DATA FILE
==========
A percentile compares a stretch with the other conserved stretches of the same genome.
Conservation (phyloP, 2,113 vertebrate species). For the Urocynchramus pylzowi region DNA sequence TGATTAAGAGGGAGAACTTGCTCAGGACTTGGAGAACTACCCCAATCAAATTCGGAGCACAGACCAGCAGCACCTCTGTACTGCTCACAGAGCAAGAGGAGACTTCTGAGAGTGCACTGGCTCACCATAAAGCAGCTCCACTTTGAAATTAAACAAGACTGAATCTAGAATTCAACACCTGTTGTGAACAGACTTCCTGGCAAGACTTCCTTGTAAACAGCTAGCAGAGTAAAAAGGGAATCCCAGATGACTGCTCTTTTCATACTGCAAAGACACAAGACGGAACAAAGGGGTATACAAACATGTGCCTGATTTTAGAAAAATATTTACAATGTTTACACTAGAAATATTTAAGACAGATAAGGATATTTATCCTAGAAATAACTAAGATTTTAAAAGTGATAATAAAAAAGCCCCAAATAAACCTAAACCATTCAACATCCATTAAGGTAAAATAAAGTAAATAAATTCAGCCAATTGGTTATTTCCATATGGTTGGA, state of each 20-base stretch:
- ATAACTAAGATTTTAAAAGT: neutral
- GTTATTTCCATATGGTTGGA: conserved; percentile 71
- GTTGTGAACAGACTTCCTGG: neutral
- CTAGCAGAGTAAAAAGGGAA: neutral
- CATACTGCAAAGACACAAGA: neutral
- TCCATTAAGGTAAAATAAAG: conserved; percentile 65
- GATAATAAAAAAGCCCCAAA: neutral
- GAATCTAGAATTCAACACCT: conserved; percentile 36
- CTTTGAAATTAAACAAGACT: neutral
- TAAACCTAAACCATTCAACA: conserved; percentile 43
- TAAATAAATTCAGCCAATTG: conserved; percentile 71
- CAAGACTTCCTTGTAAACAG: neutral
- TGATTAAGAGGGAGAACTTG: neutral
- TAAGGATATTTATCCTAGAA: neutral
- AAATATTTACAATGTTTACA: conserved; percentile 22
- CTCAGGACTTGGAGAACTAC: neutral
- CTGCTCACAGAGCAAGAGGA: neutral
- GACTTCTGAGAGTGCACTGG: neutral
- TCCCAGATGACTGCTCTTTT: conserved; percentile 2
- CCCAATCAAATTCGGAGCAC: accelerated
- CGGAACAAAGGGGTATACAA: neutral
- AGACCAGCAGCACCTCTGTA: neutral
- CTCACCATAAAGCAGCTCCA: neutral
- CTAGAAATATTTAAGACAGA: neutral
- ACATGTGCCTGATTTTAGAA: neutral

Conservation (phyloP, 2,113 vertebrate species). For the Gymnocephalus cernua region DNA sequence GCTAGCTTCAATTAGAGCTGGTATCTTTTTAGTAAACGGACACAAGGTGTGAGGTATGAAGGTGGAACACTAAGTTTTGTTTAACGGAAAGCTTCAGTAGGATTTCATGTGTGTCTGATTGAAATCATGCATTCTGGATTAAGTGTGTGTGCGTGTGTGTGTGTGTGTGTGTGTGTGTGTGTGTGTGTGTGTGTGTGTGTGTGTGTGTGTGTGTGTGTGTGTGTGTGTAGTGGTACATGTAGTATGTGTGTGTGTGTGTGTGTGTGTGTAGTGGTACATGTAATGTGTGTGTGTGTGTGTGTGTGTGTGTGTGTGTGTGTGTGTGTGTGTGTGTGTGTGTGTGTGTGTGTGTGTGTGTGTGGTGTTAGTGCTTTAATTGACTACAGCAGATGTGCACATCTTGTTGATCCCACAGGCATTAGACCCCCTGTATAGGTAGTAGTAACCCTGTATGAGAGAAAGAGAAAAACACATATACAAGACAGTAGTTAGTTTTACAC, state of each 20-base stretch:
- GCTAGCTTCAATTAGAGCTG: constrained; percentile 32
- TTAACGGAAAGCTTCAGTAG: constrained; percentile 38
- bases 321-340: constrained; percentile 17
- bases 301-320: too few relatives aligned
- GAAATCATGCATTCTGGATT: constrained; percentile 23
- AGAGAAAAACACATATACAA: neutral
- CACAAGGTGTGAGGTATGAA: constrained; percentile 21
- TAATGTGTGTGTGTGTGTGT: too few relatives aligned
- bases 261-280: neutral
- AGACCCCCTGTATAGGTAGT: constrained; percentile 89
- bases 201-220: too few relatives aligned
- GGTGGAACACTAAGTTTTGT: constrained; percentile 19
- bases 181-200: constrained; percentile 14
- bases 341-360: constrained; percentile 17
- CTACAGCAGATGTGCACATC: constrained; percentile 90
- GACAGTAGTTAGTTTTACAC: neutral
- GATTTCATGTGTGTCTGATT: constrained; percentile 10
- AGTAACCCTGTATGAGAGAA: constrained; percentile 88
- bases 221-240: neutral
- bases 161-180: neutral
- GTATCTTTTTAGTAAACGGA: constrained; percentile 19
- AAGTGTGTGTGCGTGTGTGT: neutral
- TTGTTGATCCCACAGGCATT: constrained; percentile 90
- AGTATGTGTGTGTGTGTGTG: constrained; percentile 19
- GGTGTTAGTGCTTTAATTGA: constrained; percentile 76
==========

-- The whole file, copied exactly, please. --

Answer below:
A percentile compares a stretch with the other conserved stretches of the same genome.
Conservation (phyloP, 2,113 vertebrate species). For the Urocynchramus pylzowi region DNA sequence TGATTAAGAGGGAGAACTTGCTCAGGACTTGGAGAACTACCCCAATCAAATTCGGAGCACAGACCAGCAGCACCTCTGTACTGCTCACAGAGCAAGAGGAGACTTCTGAGAGTGCACTGGCTCACCATAAAGCAGCTCCACTTTGAAATTAAACAAGACTGAATCTAGAATTCAACACCTGTTGTGAACAGACTTCCTGGCAAGACTTCCTTGTAAACAGCTAGCAGAGTAAAAAGGGAATCCCAGATGACTGCTCTTTTCATACTGCAAAGACACAAGACGGAACAAAGGGGTATACAAACATGTGCCTGATTTTAGAAAAATATTTACAATGTTTACACTAGAAATATTTAAGACAGATAAGGATATTTATCCTAGAAATAACTAAGATTTTAAAAGTGATAATAAAAAAGCCCCAAATAAACCTAAACCATTCAACATCCATTAAGGTAAAATAAAGTAAATAAATTCAGCCAATTGGTTATTTCCATATGGTTGGA, state of each 20-base stretch:
- ATAACTAAGATTTTAAAAGT: neutral
- GTTATTTCCATATGGTTGGA: conserved; percentile 71
- GTTGTGAACAGACTTCCTGG: neutral
- CTAGCAGAGTAAAAAGGGAA: neutral
- CATACTGCAAAGACACAAGA: neutral
- TCCATTAAGGTAAAATAAAG: conserved; percentile 65
- GATAATAAAAAAGCCCCAAA: neutral
- GAATCTAGAATTCAACACCT: conserved; percentile 36
- CTTTGAAATTAAACAAGACT: neutral
- TAAACCTAAACCATTCAACA: conserved; percentile 43
- TAAATAAATTCAGCCAATTG: conserved; percentile 71
- CAAGACTTCCTTGTAAACAG: neutral
- TGATTAAGAGGGAGAACTTG: neutral
- TAAGGATATTTATCCTAGAA: neutral
- AAATATTTACAATGTTTACA: conserved; percentile 22
- CTCAGGACTTGGAGAACTAC: neutral
- CTGCTCACAGAGCAAGAGGA: neutral
- GACTTCTGAGAGTGCACTGG: neutral
- TCCCAGATGACTGCTCTTTT: conserved; percentile 2
- CCCAATCAAATTCGGAGCAC: accelerated
- CGGAACAAAGGGGTATACAA: neutral
- AGACCAGCAGCACCTCTGTA: neutral
- CTCACCATAAAGCAGCTCCA: neutral
- CTAGAAATATTTAAGACAGA: neutral
- ACATGTGCCTGATTTTAGAA: neutral

Conservation (phyloP, 2,113 vertebrate species). For the Gymnocephalus cernua region DNA sequence GCTAGCTTCAATTAGAGCTGGTATCTTTTTAGTAAACGGACACAAGGTGTGAGGTATGAAGGTGGAACACTAAGTTTTGTTTAACGGAAAGCTTCAGTAGGATTTCATGTGTGTCTGATTGAAATCATGCATTCTGGATTAAGTGTGTGTGCGTGTGTGTGTGTGTGTGTGTGTGTGTGTGTGTGTGTGTGTGTGTGTGTGTGTGTGTGTGTGTGTGTGTGTGTGTGTAGTGGTACATGTAGTATGTGTGTGTGTGTGTGTGTGTGTGTAGTGGTACATGTAATGTGTGTGTGTGTGTGTGTGTGTGTGTGTGTGTGTGTGTGTGTGTGTGTGTGTGTGTGTGTGTGTGTGTGTGTGTGTGGTGTTAGTGCTTTAATTGACTACAGCAGATGTGCACATCTTGTTGATCCCACAGGCATTAGACCCCCTGTATAGGTAGTAGTAACCCTGTATGAGAGAAAGAGAAAAACACATATACAAGACAGTAGTTAGTTTTACAC, state of each 20-base stretch:
- GCTAGCTTCAATTAGAGCTG: constrained; percentile 32
- TTAACGGAAAGCTTCAGTAG: constrained; percentile 38
- bases 321-340: constrained; percentile 17
- bases 301-320: too few relatives aligned
- GAAATCATGCATTCTGGATT: constrained; percentile 23
- AGAGAAAAACACATATACAA: neutral
- CACAAGGTGTGAGGTATGAA: constrained; percentile 21
- TAATGTGTGTGTGTGTGTGT: too few relatives aligned
- bases 261-280: neutral
- AGACCCCCTGTATAGGTAGT: constrained; percentile 89
- bases 201-220: too few relatives aligned
- GGTGGAACACTAAGTTTTGT: constrained; percentile 19
- bases 181-200: constrained; percentile 14
- bases 341-360: constrained; percentile 17
- CTACAGCAGATGTGCACATC: constrained; percentile 90
- GACAGTAGTTAGTTTTACAC: neutral
- GATTTCATGTGTGTCTGATT: constrained; percentile 10
- AGTAACCCTGTATGAGAGAA: constrained; percentile 88
- bases 221-240: neutral
- bases 161-180: neutral
- GTATCTTTTTAGTAAACGGA: constrained; percentile 19
- AAGTGTGTGTGCGTGTGTGT: neutral
- TTGTTGATCCCACAGGCATT: constrained; percentile 90
- AGTATGTGTGTGTGTGTGTG: constrained; percentile 19
- GGTGTTAGTGCTTTAATTGA: constrained; percentile 76